Retrofit external insulation for a brick foundation – ground/below-grade interface
I’m exploring adding rigid insulation to the exterior of our brick foundation. We’ve done a substantial amount of retrofit insulation/air sealing retrofit on the rest of our house and the foundation stands out as a serious remaining weak point.
To give a sense of the size, our footprint is roughly 20’ x 30’. The exposed portion of the foundation wall is 4’ on three sides and 6.5’ on one of the 20’ sides, where the basement walks out into an excavated below grade area in our back yard.
In most cases the foundation wall descends directly into the local soil. In others, it seems that a course of cinder blocks has been added against the brick. These blocks are set just above grade and covered with a thin layer of concrete. On the 6.5’ portion of the foundation along the yard the foundation meets up with a concrete sidewalk surface.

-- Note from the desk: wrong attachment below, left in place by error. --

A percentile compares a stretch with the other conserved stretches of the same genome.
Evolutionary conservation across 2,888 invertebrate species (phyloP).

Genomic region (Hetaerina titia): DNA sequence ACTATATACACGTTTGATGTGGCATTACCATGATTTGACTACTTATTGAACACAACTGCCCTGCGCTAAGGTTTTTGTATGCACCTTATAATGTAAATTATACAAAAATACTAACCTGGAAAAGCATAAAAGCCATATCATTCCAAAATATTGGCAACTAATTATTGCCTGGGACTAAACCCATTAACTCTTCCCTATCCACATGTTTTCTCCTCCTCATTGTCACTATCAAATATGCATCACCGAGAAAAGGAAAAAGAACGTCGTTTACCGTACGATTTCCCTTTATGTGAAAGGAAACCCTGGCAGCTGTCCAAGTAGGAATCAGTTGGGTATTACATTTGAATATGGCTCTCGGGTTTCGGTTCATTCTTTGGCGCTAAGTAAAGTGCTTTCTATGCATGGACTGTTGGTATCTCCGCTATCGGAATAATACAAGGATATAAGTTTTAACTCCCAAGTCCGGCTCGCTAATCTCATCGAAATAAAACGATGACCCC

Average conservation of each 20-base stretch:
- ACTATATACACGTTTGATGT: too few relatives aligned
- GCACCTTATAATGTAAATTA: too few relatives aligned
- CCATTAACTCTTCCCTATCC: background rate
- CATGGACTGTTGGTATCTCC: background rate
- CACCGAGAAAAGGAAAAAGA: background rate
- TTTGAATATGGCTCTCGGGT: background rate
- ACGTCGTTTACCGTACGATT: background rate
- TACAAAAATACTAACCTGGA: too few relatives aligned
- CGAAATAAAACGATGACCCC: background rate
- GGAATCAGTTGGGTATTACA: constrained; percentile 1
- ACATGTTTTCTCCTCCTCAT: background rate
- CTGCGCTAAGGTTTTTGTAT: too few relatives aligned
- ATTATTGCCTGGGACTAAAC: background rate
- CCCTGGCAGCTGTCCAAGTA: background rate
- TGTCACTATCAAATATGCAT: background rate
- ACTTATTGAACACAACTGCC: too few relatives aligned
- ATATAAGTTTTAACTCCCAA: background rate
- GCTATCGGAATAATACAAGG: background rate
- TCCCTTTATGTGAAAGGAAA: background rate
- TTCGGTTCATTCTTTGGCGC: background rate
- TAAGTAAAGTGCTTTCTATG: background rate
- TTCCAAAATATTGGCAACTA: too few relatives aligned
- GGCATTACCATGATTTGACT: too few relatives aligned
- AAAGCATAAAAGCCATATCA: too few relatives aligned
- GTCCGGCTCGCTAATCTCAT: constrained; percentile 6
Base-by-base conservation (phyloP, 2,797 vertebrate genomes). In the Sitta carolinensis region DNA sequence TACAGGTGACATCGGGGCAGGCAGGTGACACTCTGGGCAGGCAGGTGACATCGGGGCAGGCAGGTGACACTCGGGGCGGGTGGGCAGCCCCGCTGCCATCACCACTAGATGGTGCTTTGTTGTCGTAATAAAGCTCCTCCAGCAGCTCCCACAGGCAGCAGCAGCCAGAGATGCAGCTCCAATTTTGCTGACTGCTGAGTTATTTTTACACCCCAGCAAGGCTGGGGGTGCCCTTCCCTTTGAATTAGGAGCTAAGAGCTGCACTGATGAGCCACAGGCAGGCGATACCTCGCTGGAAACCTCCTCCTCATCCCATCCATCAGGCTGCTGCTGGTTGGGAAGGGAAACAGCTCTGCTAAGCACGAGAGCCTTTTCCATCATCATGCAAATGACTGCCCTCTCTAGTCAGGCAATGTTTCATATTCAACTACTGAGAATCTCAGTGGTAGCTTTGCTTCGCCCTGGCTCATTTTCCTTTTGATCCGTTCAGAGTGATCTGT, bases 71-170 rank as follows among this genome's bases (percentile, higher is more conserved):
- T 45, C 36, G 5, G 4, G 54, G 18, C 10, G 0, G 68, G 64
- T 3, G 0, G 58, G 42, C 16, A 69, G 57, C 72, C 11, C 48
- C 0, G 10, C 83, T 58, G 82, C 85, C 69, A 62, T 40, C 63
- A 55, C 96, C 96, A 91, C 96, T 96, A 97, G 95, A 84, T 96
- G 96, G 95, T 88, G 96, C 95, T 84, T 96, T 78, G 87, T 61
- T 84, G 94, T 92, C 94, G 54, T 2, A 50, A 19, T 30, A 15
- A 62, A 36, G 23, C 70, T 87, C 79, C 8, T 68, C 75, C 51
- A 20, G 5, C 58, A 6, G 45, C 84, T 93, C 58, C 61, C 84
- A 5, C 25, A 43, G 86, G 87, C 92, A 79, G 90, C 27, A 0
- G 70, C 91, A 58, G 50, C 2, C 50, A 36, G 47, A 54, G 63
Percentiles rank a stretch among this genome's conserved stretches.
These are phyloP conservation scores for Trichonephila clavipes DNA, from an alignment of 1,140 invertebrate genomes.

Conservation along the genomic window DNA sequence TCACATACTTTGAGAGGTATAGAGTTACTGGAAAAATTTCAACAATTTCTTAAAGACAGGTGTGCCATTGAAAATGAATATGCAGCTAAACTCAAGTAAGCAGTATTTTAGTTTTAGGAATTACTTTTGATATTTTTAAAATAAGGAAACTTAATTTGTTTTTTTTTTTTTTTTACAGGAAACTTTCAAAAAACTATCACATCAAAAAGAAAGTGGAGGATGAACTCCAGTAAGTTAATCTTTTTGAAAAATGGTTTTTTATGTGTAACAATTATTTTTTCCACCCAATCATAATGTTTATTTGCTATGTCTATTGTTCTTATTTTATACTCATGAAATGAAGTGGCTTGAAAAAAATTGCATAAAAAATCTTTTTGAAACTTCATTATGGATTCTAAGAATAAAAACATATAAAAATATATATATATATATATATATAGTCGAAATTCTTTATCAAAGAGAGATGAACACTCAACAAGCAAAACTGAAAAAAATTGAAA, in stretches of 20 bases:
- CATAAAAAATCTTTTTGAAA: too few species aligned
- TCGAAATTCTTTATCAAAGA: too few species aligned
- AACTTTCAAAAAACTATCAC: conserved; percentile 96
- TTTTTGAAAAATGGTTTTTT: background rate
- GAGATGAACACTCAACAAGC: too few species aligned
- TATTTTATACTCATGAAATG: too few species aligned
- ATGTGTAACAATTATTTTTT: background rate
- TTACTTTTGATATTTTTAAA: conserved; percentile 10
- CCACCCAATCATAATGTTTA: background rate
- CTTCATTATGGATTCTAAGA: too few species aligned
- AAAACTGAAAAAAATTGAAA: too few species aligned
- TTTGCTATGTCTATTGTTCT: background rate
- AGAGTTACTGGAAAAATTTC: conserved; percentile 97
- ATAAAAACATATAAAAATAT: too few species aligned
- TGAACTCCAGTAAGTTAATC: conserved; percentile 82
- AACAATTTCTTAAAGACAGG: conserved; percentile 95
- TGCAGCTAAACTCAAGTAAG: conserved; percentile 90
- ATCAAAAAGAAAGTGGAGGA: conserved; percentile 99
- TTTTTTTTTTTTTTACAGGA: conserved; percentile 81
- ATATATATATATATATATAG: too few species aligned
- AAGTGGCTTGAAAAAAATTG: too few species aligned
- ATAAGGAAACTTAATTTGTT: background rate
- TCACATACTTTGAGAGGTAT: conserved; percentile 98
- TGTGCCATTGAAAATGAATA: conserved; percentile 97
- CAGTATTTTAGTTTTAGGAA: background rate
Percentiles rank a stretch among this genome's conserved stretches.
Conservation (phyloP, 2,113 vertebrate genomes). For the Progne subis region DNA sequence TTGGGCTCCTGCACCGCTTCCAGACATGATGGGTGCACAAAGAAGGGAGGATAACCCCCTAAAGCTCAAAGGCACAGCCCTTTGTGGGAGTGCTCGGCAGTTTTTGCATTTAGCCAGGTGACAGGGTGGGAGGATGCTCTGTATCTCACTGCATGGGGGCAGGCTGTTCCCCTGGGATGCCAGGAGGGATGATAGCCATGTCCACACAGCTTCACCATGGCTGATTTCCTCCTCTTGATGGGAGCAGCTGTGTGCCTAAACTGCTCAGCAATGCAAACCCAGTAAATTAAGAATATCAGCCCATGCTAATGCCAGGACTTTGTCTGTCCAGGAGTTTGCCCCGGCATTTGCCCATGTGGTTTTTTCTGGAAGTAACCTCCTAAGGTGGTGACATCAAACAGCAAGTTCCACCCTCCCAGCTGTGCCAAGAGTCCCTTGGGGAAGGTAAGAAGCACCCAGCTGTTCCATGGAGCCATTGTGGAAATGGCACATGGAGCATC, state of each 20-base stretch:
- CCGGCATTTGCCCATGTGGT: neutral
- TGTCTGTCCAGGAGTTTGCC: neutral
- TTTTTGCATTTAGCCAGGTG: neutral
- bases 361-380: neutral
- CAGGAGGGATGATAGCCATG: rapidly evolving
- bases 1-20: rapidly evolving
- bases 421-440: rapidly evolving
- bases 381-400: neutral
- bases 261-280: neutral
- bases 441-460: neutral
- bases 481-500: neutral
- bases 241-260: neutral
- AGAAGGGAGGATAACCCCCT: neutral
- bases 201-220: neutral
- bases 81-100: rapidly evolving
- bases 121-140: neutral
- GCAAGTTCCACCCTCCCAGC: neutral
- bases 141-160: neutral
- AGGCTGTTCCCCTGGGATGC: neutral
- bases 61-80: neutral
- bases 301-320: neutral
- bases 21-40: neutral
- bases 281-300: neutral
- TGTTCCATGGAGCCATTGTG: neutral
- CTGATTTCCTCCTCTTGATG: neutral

What are my options for dealing with these ground interface areas?
On the extreme side, I’ve seen this video from our friends in Minnesota, which demonstrates minimal exterior trenching that allows rigid foam to be installed all the way to the bottom of the foundation wall.
This looks fairly invasive/expensive, and I’ve no idea if the required excavation equipment and associated liquid spray foam is even available in our area.
On the flip side, I worry that simply ending the insulation layer at or just above the local ground level will leave a significant uninsulated or low-insulated area at and just below grade.
I haven’t attempted to get any of this work quoted yet. If there’s reason to think a trench/excavation-free project would still provide some significant improvement, I’m open to doing it myself.
I’d be grateful for any guidance or inspiration here.
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